The journey included a spell sleeping on the floor of the club where Barry coaches, Tideway Scullers School in west London, after leaving the Army.
Barry recalls: "I got a phone call saying, 'There's a mad guy down here who looks awful but he keeps winning the Wednesday night sprints. Can you come and have a look?' It was Alan.
"I asked him what his objective was and he said, 'To win in Beijing'. It may have been a little tongue-in-cheek at the time but it fitted with my own mission to find a single sculler to win Olympic gold.
"I told him he needed to lose 10kg because he was too fat and off we went - that was five years ago."
A year later, at the age of 21, Campbell competed in the quadruple scull at the 2004 Olympics, finishing in 12th place in Athens.
But his eyes were on the single scull, the event which the great Steve Redgrave admits in his autobiography to not being mentally cut out for and where Great Britain has been starved of Olympic success since 1924, when Jack Beresford took gold in Paris.
Barry was a great sculler himself - although his only Olympic success was a silver medal in the coxless fours in 1964 - and comes from a famous sculling family.
His approach is that of a maverick, which seems to suit Campbell's personality down to the ground.
The idea of training with a saw was inspired by reigning Olympic sculling champion Olaf Tufte, a Norwegian farmer who regularly boasts about the amount of wood he can chop.
Campbell and arch-rival Drysdale are training partners and friends
"Olaf has a farmer's strength - he looks a trees and they fall over rather than having him saw them down," says an admiring Campbell.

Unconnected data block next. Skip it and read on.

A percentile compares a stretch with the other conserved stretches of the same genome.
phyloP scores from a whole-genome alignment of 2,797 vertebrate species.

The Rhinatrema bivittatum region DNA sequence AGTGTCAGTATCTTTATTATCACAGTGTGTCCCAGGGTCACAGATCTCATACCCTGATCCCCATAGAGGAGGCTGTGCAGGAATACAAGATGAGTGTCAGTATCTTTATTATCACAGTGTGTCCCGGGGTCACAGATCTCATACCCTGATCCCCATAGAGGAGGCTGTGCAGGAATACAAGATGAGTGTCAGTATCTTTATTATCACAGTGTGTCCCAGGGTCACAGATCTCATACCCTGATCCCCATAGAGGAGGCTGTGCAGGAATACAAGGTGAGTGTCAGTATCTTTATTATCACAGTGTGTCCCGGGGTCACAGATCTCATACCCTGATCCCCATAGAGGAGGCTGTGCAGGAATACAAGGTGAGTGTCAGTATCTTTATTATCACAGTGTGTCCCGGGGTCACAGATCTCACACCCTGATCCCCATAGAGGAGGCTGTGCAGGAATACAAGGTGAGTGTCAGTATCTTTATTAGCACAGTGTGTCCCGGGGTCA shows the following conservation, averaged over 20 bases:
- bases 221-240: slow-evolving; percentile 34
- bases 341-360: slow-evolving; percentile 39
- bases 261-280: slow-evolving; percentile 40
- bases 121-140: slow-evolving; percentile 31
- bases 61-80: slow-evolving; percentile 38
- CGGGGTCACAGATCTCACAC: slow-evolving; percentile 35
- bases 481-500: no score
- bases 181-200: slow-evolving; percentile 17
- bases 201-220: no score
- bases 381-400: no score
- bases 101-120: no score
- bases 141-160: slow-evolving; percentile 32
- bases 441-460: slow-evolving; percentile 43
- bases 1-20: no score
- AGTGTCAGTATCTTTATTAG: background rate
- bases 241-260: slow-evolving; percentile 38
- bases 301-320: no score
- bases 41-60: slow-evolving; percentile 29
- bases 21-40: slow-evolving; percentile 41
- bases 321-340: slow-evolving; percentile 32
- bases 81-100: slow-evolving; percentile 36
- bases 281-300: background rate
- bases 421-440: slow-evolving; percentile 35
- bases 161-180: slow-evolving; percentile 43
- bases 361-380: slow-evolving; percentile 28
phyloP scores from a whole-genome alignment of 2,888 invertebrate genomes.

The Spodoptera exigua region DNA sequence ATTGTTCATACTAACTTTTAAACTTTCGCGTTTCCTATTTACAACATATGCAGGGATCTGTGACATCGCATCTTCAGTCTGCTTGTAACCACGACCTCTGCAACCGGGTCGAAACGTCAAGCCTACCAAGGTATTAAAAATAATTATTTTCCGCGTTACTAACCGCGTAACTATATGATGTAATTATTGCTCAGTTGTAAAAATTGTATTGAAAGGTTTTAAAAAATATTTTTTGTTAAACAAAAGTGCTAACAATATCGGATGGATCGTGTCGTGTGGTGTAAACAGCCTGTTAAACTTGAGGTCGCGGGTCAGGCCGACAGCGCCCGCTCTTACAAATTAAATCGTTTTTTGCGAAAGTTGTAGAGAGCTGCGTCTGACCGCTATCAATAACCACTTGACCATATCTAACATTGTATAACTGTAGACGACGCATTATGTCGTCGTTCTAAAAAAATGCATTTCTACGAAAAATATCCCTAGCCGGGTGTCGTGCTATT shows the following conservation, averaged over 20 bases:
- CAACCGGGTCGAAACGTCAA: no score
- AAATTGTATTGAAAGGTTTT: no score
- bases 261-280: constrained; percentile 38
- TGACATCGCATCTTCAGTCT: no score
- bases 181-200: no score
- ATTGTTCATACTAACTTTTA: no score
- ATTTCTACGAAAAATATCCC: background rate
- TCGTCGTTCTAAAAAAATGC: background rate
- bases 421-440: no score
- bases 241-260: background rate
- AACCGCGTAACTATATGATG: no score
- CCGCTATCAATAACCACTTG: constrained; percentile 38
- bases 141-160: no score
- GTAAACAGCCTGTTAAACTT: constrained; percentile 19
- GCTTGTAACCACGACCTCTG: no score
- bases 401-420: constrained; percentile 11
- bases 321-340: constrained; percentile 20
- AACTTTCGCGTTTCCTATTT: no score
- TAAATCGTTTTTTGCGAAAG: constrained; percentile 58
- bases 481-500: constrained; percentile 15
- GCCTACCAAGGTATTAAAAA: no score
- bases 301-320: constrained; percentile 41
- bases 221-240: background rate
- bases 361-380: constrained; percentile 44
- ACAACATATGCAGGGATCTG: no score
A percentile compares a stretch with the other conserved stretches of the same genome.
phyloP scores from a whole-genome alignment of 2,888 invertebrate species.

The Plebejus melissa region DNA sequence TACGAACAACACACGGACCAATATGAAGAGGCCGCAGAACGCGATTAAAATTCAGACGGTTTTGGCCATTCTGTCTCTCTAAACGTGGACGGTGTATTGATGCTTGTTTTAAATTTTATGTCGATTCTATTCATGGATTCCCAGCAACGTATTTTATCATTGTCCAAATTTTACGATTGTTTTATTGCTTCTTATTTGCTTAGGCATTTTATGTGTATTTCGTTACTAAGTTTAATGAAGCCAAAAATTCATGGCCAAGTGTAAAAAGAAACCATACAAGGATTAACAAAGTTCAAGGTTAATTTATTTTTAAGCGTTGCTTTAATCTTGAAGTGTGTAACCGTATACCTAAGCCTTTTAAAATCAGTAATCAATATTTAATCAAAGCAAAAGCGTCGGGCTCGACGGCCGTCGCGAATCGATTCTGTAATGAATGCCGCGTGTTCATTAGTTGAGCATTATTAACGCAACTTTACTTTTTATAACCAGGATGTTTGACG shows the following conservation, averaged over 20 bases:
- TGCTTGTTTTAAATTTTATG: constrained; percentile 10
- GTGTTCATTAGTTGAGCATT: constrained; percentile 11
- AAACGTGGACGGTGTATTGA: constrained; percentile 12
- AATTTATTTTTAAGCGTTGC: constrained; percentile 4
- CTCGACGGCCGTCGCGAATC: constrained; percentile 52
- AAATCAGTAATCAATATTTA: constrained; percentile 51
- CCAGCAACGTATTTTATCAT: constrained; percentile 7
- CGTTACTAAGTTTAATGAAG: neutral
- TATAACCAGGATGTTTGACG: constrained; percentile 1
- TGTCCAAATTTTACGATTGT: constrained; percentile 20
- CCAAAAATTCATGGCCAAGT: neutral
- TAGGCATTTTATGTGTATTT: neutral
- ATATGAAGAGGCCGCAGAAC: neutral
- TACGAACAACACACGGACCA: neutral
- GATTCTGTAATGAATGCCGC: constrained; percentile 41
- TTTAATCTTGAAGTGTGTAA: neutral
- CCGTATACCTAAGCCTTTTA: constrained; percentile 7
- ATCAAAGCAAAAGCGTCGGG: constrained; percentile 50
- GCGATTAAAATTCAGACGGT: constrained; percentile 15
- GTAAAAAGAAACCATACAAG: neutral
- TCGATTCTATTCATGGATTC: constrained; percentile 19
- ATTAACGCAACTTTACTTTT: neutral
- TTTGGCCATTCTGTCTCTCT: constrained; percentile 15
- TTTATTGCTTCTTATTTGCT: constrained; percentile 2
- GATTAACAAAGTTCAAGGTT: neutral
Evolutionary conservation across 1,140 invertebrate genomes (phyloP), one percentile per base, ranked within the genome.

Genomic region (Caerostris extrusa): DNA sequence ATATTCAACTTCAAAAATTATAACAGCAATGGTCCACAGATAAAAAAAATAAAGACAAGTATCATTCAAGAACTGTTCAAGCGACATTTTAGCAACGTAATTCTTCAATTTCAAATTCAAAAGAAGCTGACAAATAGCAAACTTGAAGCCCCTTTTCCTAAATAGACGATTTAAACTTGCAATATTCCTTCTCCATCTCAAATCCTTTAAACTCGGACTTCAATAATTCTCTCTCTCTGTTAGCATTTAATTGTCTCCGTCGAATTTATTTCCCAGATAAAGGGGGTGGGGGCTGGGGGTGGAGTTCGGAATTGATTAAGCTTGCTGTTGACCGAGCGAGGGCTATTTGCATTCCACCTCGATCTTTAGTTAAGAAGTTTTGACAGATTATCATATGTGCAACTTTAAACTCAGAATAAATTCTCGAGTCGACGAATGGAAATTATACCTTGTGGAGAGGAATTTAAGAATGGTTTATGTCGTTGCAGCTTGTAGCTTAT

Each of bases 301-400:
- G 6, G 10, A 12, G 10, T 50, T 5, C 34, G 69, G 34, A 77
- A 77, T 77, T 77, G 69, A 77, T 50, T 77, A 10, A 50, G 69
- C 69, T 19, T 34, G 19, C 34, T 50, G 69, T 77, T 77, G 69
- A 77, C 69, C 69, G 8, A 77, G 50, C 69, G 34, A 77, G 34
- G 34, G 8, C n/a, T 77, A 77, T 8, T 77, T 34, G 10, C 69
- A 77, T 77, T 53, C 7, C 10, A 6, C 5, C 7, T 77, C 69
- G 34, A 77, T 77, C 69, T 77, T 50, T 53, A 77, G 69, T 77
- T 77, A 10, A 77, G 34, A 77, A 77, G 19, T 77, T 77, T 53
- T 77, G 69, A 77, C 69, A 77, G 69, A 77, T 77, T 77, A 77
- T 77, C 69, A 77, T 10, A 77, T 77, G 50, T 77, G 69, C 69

But Tufte isn't even the favourite for gold in Beijing. That accolade goes to New Zealand's Mahe Drysdale, a regular visitor to the River Thames, where he picks Barry's brain and trains with Campbell.
"We're friends but it's difficult to be as sociable in Olympic year," says Campbell. "I'll be the first to buy him a pint once we cross the finish line."
Then there is world record-holder Marcel Hacker from Germany and Ondrej Synek of the Czech Republic (who Campbell believes Drysdale will consider his biggest threat).
We've had a specialist programme through the last few months and we're on course to achieve our objectives
Campbell's coach Bill Barry
Since his Christmas on the beach, Campbell has not had things all his own way.
He won the opening World Cup event of this season in Munich in May, beating Hacker, Synek and the mighty Tufte, but subsequently picked up an infection in his right knee, which required minor surgery and lengthy rehabilitation.
"It was a bit of a scary time - it was quite worrying while I was out of the boat, on crutches.
"I wouldn't have wished for it to happen but it has given me the chance to have a rest. I feel fresher and I've had more one-on-one attention that I would have had I been fit."
Campbell has made full use of the Olympic Medical Centre at Northwick Park Hospital and the Institute of Sport facility at Bisham Abbey to get back up to speed.
MEN'S SINGLE SCULLS SCHEDULE
Heats - Sat 9 Aug 0750-0850 BST
Repechages (second chance races) - Mon 11 Aug 0910-0950 BST
Semi-finals - Weds 13 Aug 0850-0910 BST
Final - Sat 16 Aug 0840 BST
Unable to join the rest of Great Britain's heavyweight men's squad on an altitude training camp in Austria he has instead been cycling in an altitude chamber, which improves fitness gains by 25%.
"We've had a specialist programme to take us through the last few months and we're on course to achieve our objectives," says Barry.
Campbell, who wants similar success in London in four years' time, is never going to talk down his own chances.
"To be a successful single sculler you need an ego the size of a football field," he says. "Mine covers two."
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